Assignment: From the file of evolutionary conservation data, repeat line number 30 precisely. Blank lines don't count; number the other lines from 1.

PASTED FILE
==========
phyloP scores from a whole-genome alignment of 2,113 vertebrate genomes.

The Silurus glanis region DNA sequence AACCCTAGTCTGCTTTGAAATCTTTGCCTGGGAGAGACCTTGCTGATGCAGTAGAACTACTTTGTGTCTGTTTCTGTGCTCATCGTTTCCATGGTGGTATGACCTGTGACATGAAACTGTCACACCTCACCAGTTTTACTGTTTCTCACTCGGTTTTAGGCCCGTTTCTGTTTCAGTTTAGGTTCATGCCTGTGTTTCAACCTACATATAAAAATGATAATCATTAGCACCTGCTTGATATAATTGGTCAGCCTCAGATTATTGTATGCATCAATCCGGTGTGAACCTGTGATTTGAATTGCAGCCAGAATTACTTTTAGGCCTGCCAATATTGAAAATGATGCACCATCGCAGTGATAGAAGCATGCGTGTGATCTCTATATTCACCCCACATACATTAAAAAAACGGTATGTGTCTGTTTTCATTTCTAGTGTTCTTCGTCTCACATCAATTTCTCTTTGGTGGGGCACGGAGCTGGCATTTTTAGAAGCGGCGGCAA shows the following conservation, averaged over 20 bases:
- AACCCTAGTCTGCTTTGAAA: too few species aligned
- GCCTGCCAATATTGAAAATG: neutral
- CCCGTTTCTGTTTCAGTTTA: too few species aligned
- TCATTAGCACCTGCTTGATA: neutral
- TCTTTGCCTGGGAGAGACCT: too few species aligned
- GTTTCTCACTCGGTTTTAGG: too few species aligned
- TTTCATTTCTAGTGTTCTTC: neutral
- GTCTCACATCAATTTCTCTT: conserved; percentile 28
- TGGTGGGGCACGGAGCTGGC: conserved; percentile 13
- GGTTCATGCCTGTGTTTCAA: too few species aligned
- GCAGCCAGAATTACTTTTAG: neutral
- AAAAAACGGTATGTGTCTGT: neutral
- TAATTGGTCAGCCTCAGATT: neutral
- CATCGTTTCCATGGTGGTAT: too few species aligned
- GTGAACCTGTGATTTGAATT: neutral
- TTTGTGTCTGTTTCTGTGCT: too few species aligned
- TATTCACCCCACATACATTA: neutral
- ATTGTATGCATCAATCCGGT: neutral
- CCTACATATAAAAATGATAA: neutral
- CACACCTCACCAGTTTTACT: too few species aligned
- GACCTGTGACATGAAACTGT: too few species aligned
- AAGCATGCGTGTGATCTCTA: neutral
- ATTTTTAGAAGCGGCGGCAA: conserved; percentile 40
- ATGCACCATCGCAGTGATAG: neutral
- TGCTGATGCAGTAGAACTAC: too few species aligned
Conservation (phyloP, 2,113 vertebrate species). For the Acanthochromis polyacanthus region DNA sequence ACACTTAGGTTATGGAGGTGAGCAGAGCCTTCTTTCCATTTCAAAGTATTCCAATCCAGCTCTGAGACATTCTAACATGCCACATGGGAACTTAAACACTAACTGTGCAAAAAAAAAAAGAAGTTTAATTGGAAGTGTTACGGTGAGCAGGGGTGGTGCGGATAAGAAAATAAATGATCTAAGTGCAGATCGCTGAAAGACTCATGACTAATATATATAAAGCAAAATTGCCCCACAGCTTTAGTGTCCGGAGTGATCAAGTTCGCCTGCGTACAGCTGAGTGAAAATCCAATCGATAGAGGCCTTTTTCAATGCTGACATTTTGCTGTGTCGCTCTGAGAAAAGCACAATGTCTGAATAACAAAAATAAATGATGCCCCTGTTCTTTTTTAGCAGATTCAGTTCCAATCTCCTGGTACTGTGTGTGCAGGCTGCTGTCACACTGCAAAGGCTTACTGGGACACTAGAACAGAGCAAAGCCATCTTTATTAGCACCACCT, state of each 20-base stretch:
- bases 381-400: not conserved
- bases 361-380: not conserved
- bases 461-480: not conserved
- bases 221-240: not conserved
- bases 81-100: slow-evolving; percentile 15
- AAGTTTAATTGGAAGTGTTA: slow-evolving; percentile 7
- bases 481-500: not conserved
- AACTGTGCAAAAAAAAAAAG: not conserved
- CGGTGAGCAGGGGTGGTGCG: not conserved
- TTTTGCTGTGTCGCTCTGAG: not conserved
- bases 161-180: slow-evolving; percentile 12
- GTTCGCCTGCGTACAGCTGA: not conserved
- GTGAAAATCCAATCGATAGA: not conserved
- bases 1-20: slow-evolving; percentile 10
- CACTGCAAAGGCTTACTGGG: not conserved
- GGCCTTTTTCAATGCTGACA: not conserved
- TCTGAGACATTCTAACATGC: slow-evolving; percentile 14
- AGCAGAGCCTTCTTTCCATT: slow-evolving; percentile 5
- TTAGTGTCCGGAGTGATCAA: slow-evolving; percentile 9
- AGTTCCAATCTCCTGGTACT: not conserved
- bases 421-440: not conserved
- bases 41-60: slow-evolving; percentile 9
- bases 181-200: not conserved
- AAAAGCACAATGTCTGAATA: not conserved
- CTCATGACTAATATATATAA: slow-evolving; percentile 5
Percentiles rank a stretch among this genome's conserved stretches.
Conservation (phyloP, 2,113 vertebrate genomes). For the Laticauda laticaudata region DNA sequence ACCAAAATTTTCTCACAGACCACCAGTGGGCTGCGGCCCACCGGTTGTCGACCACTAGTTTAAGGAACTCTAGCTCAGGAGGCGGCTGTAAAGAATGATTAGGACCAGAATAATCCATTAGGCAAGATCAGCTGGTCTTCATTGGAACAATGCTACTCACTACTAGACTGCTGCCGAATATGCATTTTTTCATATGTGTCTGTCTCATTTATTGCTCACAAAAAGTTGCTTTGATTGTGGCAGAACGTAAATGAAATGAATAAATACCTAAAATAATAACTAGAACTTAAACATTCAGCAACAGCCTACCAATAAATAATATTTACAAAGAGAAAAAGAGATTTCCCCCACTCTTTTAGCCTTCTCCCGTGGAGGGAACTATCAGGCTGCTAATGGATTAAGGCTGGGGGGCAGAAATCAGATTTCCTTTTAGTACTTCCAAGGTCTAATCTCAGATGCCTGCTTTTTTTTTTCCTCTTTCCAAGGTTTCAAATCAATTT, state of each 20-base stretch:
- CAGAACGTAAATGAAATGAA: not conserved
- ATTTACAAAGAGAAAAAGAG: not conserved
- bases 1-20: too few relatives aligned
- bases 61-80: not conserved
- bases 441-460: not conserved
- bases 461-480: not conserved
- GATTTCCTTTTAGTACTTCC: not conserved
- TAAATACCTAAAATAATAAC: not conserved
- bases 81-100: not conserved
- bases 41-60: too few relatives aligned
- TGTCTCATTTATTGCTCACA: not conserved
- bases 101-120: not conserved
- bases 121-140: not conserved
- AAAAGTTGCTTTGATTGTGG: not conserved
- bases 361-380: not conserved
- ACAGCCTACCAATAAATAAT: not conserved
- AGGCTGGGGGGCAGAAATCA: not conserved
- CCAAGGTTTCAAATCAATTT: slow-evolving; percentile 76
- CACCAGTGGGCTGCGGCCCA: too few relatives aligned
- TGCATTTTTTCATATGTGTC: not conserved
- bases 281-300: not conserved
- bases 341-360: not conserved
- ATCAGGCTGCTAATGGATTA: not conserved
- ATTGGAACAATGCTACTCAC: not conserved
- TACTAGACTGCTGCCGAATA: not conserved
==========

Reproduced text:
- bases 361-380: not conserved